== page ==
I've always been awkward.
I was at an event some weeks back and minutes before I was to go inside I spotted my colleagues mingling together, laughing and such, having a good ol' banter. I walked up to them and said nothing. Just walked up like an asshole with a tomato for a head. Fortunately they didn't notice I was hovering there, and as the sweat started to darken my black shirt a wetter shade of black I panicked. I strode quickly away and phoned a friend. She didn't answer so I talked to her answering machine and crossed my arms. My heart relaxed as I attempted with my impoverished vocabulary to tell her mailbox that I was scared. I hung up and had another go at entering the event. My colleagues had already moved inside. Meters away I glimpsed another known latecomer.
You've just arrived too?
Why yes, just had to take a call.
We went inside and I asked her a thousand questions about her life. She had just completed a PhD and was about to return to her native Spain, she knew not what was ahead of her, but hoped she would soon return to Melbourne. We sat down, I smiled large, tried to cross my legs and settled on a seated position that I felt said "delighted to be here, and you?"
After the talk was over I told a lie so as I could leave pronto.
I've a friend here from Sydney.
I did have a friend from Sydney in town but we had no pressing plans to meet.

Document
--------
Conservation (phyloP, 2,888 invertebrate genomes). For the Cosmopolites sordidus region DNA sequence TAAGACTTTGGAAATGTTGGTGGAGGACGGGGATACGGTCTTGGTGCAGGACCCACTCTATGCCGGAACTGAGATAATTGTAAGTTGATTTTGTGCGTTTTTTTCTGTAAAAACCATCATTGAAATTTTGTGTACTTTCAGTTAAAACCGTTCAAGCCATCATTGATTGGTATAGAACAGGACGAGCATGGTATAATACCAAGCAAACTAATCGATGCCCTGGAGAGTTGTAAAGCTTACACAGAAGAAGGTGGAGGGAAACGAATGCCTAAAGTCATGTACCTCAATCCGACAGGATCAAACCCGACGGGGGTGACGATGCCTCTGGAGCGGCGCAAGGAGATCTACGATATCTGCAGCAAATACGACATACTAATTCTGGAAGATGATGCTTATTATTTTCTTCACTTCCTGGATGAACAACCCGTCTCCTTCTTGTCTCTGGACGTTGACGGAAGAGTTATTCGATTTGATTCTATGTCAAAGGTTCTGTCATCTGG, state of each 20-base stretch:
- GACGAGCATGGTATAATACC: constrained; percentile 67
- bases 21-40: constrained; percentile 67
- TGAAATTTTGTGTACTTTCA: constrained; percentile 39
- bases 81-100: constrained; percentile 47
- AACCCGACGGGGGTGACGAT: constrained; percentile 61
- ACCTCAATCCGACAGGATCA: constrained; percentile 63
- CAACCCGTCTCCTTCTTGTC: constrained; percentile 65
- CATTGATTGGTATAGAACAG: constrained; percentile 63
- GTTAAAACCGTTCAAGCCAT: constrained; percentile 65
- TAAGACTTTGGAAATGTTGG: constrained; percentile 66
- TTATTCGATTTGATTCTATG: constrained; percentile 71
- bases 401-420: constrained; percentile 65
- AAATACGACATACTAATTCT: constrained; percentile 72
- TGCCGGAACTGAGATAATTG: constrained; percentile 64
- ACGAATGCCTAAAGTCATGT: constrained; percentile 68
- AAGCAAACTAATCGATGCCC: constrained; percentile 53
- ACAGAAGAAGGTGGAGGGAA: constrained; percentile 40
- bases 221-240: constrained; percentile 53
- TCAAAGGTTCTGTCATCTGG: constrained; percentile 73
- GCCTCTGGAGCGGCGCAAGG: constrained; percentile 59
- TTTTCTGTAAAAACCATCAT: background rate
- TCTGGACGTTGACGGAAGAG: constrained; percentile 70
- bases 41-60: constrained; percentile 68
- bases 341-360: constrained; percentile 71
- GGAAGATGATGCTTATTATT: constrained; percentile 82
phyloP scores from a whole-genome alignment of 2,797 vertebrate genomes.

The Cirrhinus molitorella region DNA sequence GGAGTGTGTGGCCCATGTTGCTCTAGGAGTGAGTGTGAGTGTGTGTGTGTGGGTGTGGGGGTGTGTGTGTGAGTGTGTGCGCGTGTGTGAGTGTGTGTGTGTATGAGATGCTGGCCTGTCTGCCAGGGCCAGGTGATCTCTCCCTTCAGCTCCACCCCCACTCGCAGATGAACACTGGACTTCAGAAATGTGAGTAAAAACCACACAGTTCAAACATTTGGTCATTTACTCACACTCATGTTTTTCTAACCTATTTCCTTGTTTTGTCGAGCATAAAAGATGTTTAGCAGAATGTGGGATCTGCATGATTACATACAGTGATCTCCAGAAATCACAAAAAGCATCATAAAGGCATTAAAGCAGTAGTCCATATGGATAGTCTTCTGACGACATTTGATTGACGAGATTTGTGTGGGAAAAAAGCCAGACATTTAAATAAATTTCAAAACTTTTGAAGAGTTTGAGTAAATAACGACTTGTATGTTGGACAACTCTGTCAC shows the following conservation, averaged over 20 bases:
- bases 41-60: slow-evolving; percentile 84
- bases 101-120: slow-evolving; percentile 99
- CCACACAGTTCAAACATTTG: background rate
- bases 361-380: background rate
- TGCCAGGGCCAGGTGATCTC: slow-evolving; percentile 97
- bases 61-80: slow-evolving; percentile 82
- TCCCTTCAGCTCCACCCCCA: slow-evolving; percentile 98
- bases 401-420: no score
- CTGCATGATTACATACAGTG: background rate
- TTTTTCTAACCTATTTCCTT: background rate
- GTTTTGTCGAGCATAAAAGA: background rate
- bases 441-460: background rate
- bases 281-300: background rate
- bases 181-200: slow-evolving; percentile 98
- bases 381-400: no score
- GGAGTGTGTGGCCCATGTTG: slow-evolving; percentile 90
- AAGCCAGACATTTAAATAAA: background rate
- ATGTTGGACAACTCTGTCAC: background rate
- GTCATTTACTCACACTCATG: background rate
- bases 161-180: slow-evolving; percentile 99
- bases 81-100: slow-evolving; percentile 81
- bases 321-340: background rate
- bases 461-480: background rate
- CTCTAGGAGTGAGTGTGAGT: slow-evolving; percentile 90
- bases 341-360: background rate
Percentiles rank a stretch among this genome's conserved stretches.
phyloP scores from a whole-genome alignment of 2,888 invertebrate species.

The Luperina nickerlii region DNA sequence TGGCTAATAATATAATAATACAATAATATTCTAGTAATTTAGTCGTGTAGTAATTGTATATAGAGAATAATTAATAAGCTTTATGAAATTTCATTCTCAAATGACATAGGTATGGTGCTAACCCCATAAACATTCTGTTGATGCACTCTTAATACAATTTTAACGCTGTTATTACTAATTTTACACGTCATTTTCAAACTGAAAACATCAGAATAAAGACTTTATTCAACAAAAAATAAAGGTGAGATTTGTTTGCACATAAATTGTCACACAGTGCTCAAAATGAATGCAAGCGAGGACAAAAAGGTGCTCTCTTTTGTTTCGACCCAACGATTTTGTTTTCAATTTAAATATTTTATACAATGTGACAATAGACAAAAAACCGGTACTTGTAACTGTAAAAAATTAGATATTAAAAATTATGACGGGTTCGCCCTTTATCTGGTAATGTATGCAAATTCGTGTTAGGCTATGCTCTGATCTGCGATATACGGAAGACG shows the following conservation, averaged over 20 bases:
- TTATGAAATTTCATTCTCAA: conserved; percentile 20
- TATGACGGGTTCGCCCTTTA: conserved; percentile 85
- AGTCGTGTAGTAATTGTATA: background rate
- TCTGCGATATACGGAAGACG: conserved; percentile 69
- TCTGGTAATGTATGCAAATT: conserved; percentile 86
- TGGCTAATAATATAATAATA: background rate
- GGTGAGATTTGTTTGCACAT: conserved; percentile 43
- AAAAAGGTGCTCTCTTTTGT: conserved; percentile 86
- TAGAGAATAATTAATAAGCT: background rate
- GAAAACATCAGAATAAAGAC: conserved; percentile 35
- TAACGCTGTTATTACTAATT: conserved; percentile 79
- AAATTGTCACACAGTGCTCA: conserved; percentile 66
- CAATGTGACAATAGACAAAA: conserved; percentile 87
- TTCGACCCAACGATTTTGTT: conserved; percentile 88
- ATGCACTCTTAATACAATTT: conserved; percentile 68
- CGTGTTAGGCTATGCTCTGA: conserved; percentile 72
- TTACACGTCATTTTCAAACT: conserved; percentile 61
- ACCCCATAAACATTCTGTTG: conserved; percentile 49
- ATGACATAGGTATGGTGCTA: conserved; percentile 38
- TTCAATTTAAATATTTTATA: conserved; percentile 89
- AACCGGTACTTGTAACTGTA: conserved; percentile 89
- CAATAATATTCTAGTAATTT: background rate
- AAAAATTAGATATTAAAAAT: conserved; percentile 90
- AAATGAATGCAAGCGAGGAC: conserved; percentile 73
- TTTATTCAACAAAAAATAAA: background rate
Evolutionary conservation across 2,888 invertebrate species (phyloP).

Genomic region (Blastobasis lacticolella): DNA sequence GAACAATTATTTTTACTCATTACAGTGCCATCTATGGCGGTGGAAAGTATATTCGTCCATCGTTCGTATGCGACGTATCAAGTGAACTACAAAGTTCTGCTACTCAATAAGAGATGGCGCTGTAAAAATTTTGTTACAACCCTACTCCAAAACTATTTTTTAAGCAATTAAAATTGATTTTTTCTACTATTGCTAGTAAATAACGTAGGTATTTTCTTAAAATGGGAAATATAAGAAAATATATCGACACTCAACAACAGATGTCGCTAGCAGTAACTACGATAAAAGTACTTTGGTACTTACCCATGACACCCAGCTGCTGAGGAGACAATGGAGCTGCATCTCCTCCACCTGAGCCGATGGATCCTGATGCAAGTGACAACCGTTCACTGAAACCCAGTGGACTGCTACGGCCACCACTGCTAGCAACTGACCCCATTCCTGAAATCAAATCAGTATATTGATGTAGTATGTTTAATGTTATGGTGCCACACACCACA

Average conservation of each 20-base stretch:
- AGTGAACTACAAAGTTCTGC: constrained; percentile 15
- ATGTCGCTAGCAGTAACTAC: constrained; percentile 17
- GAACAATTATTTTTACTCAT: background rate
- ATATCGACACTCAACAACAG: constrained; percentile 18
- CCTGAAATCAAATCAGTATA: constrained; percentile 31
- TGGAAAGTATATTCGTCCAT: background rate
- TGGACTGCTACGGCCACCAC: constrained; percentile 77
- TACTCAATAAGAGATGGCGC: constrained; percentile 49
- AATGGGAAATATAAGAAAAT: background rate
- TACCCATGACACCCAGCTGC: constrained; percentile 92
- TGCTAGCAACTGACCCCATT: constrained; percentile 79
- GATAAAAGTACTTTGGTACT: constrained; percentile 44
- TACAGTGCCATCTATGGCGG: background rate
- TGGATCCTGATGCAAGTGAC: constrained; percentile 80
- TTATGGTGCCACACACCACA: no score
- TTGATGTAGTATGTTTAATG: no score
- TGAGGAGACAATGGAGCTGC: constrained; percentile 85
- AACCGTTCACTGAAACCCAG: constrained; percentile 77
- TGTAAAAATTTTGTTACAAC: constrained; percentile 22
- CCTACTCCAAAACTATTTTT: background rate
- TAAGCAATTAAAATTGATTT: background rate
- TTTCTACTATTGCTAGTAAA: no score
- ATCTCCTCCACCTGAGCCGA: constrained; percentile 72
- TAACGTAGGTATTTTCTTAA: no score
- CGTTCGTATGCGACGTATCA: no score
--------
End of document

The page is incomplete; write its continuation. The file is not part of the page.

In farewell hugging a colleague I smoosshed my face against hers as we simultaneously decided to send our heads in synchronous directions. I picked up my bag and walked briskly out into the cool relief of the night. The friend I had phoned collected me from the train station. Handing me a Magnum she apologised for sending 20 text messages in solidarity.
Despite wanting some days to relate with the world from the comfort of a Storm Trooper helmet I really do feel that awkwardness is a gorgeous thing. In others, it is my favourite quality. It hints at a difficulty, a sensitivity and a vulnerability. It represents an important susceptibility to being impressed by the world; to being affected.
And good writers deeply affect don't they? They confront us with sensations that live within us and want to be known.
Copywriting may not be the stuff of Albert Camus or Miranda July, but it is the writing of the ju ju that most of us inadvertently read every day. It is the writing of and about objects and processes and places and experiences in an affecting way: ideally resonating with "the soft lines of the hills and the hand of evening on this troubled heart." And if copywriting can capture the gentle perceptibility of the shy, awkward, impressionable ones, then I think it may well be a force for doing something closely resembling good.
The header image is of French writer Albert Camus. He won the Nobel Prize for Literature in 1957 and was tragically killed in a car accident when he was just 46. He was likely awkward; he does appear somewhat on point in this image though. Awkward or not, he did say a very many perceptible, poetic and poignant things about being a human being, including this gem, "man is the only creature who refuses to be what he is." So true Camus.